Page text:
The ‘Fading Legacy of Shikarpoor’ in Pakistan

Kapila D. Silva

The conservation and management of urban heritage worldwide today face a complex set of issues amidst rapid globalization, urbanization, and culture change. Historic urban landscapes in South Asia are exemplars of this phenomenon, and they bring in additional layers of complexity due to the region’s inherent political instability, institutional failure, economic decay, and sociocultural plurality. The historic city of Shikarpoor in Sindh, Pakistan, is an epitome of the problem of how to manage an urban heritage in this time and space, as eloquently pointed out in Anila Naeem’s monograph, titled Urban Traditions and Historic Environments in Sindh: A Fading Legacy of Shikarpoor, Historic city

As Naeem points out in her preface, Shikarpoor lets us understand that our penchant for everything ‘modern’ - in other words ‘Western’, a vestige of colonial times - leads us not to accept the originality of such places and their sociocultural compatibility with our lives. The book reminds us that the region possesses such rich cultural heritage, yet we have neglected the proper care of it, and have not developed the kind of policy and institutional infrastructure for proper care of it. The book offers a series of actions needed to revive the fading legacy of Shikarpoor, which are quite applicable to elsewhere in South Asia.

The heritage of Shikarpoor

Established in the mid-17th century as a place of exchange at the intersection of trading routes from India to Iran, Central Asia, and Afghanistan, Shikarpoor flourished during the following centuries, only to fall into its current demise from the early part of the 20th century onwards. In the first five chapters, Naeem portrays the historical, cultural, and architectural significance of the place with an elaborate discussion of the rich urban and architectural characteristics of the town. What is remarkable in this discussion is its comprehensiveness in systematically covering all morphological and architectural characteristics of the historic town that are germane to the its cultural significance and heritage values. The discussion is based on a detailed heritage inventory, which is the most critical point of departure for any conservation effort. Such an inventory provides the basis for all ensuing studies, technical conservation decisions, heritage management strategies, and the assessment of heritage impact of new constructions and renovation of existing buildings. Without that foundational framework, all heritage conservation actions and studies lack a comparative basis against which to claim validity and credibility. Naeem does an excellent job in laying out the inventory’s findings, starting at the significant characteristics of the macro settlement scale and then gradually moving into more specific architectural features, evoking a comprehensive image of the place in the reader’s mind. The discussions on the typology and classification of buildings based on architectural values, historic values, and value-based groupings of the buildings provide exceptional methodology for defining the buildings’ value, conservation priorities, and future restorations. However, the problem that I see in these discussions is that they all are monument-centric and ignore other dimensions of cultural heritage, primarily intangible heritage. They are also expert-driven. Furthermore, these chapters are devoid of any discussion of systems and evidence of traditional ways of heritage management, as well as the town residents’ views on their heritage, civic pride, and thoughts on its conservation and developmental issues and potentials. An effective urban conservation should focus on an integrative and holistic norm of cultural heritage, with properly localized stewardship of its heritage. I see this monument-centric, expert-driven aspect of the book – even though this is needed in heritage management – as a major weakness.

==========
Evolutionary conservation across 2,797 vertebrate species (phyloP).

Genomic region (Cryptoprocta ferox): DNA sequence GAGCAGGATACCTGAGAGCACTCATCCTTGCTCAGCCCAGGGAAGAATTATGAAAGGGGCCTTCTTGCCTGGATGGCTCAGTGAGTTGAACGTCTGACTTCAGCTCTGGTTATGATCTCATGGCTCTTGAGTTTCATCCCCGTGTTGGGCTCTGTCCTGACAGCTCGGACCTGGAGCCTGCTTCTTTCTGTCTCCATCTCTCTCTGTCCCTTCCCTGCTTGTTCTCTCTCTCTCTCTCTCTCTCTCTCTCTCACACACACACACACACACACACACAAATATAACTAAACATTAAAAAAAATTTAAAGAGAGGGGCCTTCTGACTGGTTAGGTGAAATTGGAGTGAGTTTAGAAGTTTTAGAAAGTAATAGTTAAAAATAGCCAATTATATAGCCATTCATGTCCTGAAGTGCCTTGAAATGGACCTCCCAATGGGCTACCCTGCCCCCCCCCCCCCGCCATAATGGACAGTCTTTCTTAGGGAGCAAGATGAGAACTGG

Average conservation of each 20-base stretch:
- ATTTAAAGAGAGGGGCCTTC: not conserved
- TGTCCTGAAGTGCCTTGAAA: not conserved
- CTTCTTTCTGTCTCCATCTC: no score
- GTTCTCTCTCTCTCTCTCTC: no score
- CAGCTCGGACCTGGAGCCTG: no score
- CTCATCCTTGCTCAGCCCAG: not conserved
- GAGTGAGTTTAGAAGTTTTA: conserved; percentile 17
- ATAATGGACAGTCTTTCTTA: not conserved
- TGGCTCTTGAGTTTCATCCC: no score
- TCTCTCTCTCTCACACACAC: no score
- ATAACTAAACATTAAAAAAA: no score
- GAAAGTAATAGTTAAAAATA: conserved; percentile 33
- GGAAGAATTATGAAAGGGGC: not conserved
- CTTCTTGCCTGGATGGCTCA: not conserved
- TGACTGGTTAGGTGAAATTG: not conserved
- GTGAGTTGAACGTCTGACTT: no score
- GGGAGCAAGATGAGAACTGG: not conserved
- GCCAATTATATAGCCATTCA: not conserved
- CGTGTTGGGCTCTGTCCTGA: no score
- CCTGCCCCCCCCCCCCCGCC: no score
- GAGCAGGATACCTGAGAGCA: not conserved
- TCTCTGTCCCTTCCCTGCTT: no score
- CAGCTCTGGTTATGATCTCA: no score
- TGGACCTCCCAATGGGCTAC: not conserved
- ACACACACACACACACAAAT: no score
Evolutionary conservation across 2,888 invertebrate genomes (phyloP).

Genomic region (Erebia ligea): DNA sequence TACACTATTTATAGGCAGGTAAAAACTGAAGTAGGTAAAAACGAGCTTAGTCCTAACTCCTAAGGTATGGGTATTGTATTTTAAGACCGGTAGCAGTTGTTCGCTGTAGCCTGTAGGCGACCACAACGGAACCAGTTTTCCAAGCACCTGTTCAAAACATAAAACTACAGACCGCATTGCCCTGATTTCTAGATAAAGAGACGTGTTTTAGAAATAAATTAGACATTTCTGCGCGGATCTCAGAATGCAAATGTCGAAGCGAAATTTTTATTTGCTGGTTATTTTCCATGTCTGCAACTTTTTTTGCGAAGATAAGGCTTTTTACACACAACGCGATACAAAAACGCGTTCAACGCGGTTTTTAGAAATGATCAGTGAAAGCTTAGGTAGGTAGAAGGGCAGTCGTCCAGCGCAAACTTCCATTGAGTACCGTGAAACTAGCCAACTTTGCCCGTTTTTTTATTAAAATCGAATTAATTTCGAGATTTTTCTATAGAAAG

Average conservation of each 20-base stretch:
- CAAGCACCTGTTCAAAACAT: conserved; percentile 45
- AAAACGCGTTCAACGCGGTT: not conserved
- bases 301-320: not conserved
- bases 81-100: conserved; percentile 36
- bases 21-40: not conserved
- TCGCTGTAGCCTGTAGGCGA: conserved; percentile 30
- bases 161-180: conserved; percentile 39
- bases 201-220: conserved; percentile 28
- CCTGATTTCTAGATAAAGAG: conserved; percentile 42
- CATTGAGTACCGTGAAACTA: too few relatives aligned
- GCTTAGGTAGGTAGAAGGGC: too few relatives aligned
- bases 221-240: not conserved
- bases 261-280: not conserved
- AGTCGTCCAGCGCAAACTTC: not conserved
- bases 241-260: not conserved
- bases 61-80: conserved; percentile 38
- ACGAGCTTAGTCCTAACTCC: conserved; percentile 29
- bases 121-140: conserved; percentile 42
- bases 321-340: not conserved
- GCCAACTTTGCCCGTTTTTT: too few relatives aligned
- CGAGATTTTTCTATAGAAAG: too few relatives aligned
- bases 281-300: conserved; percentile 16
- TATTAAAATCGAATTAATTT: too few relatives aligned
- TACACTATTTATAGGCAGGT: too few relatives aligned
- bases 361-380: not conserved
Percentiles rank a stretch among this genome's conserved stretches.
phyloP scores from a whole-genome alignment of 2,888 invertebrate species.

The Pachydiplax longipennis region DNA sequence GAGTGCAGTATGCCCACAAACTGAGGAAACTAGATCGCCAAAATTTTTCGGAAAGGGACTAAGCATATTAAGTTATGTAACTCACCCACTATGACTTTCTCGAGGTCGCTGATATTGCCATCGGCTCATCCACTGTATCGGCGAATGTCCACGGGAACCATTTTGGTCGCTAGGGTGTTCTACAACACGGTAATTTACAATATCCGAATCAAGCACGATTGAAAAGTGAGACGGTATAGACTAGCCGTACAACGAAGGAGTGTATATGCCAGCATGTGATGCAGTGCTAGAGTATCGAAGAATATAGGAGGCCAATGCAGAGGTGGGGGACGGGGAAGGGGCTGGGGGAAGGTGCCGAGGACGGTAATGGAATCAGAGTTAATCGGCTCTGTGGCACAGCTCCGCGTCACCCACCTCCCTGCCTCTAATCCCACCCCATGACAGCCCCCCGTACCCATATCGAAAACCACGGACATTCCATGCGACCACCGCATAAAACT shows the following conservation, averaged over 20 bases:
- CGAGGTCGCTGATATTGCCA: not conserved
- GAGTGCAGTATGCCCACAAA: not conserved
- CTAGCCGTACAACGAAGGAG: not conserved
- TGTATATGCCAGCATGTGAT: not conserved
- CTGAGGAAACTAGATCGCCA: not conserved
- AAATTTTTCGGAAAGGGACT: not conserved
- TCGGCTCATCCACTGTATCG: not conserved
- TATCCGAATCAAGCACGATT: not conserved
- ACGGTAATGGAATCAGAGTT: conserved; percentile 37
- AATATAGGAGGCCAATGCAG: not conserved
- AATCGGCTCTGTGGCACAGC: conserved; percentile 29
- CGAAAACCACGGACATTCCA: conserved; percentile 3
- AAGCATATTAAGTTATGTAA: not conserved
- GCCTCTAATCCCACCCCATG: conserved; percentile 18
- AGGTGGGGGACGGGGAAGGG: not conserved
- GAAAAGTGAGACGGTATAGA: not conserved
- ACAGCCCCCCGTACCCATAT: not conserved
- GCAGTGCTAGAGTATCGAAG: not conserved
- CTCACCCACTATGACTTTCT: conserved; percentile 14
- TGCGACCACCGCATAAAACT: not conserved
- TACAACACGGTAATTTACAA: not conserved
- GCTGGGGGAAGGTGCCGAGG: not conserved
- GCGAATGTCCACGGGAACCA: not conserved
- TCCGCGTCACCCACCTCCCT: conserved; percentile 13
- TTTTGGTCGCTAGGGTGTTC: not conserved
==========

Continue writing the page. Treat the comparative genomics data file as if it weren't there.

Managing Shikarpoor’s heritage